These Tiny Cargo Ships Are How Sailors Learn to Steer the Big Ones

Is it too much to ask for these to be available in amusement parks?

byJames Gilboy| PUBLISHED Jan 31, 2022 3:56 PM
These Tiny Cargo Ships Are How Sailors Learn to Steer the Big Ones
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Going karting or riding one of those miniature trains through a park is something we never really grow out of. As adults with more means at our disposal, though, we have access to a wider variety of recreational craft, such as actual cars, or with rather greater means, planes or boats. What we could really use, though, are more approachable versions of those experiences, and I'm not talking about a jetski. I'm talking about being able to rent an itty-bitty cargo ship to putter around in, like the ones they use to train sailors to handle cruise ships.

The ships shown here are operated by maritime pilotage schools like Port Revel, which was accidentally attributed in a recent Reddit post depicting a similar program at Solent University. Both facilities use approximately 1:25-scale commercial vessels—namely tankers, cruise ships, and container ships—ballasted to weigh about five tons to simulate the mass of an actual ship. Their engine and rudder responses are accordingly dulled to simulate the poor maneuverability of the real deal, and top out at about three knots; the pace of a brisk walk.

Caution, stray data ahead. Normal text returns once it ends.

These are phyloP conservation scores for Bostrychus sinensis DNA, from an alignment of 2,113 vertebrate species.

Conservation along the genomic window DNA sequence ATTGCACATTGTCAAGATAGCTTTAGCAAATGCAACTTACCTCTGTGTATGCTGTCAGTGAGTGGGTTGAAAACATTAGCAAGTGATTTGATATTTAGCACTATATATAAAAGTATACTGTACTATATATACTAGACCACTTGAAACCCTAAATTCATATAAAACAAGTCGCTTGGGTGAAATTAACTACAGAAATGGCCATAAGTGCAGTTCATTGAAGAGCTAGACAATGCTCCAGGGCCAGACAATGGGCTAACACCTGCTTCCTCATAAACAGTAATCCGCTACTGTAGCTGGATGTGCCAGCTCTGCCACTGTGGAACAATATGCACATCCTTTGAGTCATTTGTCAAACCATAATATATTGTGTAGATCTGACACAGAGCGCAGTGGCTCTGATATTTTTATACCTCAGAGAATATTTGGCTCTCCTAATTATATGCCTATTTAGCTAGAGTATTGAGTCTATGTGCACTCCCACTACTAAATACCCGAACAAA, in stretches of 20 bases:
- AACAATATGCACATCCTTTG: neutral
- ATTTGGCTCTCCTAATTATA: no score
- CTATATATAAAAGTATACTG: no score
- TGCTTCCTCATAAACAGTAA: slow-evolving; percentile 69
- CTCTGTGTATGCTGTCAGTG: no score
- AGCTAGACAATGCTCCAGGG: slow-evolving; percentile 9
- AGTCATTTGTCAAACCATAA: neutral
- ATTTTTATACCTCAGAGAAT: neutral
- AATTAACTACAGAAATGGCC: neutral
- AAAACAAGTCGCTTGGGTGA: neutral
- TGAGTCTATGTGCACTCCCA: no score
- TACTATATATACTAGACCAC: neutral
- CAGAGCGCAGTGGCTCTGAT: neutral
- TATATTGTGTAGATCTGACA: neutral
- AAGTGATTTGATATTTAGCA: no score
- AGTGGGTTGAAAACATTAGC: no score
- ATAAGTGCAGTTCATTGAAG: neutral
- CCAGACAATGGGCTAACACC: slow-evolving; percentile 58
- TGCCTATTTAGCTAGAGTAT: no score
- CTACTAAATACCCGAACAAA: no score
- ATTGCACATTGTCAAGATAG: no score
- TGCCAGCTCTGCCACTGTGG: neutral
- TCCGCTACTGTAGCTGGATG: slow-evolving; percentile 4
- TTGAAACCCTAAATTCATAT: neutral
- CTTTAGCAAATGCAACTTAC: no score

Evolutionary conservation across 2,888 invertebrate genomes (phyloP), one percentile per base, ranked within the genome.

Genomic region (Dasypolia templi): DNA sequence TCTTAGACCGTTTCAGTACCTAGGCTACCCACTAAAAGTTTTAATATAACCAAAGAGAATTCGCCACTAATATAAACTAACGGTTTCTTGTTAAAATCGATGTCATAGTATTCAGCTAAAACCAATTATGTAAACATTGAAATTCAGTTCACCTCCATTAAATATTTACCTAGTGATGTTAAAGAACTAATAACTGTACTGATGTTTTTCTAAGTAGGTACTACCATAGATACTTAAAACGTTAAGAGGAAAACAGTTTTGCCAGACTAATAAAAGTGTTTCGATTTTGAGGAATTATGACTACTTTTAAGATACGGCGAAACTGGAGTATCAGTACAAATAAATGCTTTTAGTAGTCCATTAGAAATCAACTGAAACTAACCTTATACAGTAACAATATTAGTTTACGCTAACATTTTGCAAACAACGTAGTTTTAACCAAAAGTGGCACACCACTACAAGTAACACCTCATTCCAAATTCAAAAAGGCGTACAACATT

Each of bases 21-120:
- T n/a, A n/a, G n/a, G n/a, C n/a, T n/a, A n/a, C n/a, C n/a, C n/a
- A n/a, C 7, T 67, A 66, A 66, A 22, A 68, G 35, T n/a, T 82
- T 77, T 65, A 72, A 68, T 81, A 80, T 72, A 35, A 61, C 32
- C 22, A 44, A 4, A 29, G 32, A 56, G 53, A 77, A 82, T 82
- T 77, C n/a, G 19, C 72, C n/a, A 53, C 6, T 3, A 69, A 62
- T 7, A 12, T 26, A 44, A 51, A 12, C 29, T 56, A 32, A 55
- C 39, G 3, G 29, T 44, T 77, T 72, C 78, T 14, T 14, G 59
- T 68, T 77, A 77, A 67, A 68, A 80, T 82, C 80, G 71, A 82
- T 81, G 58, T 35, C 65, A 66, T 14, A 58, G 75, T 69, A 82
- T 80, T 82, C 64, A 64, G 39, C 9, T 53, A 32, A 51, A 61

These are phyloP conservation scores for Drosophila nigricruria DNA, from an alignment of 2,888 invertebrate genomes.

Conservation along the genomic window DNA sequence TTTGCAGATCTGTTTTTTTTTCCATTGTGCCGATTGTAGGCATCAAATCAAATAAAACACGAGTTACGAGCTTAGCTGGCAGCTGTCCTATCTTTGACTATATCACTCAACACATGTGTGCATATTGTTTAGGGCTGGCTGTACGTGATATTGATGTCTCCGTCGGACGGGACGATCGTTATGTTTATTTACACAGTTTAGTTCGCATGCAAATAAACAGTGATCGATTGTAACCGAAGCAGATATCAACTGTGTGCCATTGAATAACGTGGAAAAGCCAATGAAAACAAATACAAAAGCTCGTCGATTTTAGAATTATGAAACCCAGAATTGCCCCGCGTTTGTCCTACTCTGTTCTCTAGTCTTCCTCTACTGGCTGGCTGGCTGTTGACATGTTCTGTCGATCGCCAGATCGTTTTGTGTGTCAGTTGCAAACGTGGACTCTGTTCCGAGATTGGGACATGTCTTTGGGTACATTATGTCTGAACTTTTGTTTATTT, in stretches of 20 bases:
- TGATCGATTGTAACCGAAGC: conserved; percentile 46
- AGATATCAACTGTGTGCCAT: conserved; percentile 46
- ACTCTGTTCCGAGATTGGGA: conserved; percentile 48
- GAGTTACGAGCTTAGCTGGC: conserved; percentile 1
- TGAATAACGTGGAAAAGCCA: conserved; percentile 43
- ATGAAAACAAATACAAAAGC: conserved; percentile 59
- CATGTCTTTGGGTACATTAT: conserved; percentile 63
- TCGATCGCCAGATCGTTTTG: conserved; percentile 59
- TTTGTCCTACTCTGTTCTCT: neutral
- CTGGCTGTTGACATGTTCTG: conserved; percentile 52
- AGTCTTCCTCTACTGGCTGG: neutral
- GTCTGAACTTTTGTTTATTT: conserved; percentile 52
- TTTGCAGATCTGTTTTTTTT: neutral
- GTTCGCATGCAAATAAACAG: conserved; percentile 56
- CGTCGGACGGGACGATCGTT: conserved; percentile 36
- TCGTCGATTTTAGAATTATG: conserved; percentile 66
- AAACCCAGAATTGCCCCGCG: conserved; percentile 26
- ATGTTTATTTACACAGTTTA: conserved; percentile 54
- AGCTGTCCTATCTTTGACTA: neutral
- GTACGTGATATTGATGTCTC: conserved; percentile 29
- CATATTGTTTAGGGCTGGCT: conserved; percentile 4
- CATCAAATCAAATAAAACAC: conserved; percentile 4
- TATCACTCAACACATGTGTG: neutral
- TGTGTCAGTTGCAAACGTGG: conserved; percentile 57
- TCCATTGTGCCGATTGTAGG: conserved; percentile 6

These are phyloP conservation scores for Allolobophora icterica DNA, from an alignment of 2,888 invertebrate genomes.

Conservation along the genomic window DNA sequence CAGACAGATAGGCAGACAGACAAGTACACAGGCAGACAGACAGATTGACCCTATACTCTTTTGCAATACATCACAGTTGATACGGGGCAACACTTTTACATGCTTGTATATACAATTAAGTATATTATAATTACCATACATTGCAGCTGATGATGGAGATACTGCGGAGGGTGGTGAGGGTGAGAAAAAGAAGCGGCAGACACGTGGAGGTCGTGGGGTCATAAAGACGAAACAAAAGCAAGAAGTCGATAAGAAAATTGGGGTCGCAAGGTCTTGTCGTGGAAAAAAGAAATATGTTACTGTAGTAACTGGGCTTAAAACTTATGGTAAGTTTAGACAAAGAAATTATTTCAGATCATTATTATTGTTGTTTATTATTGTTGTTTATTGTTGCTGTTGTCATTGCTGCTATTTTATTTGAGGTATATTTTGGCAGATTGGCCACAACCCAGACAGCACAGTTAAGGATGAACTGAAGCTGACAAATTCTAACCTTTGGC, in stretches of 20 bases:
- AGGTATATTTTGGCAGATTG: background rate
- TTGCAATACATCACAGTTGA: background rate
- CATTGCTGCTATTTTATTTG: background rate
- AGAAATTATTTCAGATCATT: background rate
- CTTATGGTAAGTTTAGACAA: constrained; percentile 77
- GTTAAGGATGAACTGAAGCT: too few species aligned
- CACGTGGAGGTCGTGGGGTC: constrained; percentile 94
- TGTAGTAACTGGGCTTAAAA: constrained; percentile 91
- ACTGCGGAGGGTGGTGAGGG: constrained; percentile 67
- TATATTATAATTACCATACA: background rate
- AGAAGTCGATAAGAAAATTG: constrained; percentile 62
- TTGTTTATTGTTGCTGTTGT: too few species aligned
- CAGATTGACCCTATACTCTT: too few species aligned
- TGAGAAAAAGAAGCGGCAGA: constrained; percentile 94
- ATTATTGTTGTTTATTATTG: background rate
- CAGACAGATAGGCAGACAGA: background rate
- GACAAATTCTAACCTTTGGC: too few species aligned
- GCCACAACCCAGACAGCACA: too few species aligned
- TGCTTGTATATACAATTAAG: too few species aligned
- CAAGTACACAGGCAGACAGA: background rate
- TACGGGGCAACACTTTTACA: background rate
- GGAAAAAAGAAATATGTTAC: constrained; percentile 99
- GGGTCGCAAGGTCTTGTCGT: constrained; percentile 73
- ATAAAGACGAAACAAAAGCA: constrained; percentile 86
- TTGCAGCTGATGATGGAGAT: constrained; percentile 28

At Port Revel, each individual class of ship has its own specialized courses, which incorporate scenarios such as docking, anchor use, cooperating with remote-controlled tugboats, and even dealing with a rudder failure in a canal. It all sounds like a pretty fun way to spend an afternoon, or hell, even a great activity for a bachelor(ette) party—provided you don't mind skipping the drinks and committing to a multi-day course. And at what cost, I can't say; pricing isn't publicly posted on their sites. Still, I can't think of many things that'd be more fun to do with friends.

Now if you'll excuse me, I can feel a "masculine urge to" tweet brewing...

Got a tip or question for the author? You can reach them here: james@thedrive.com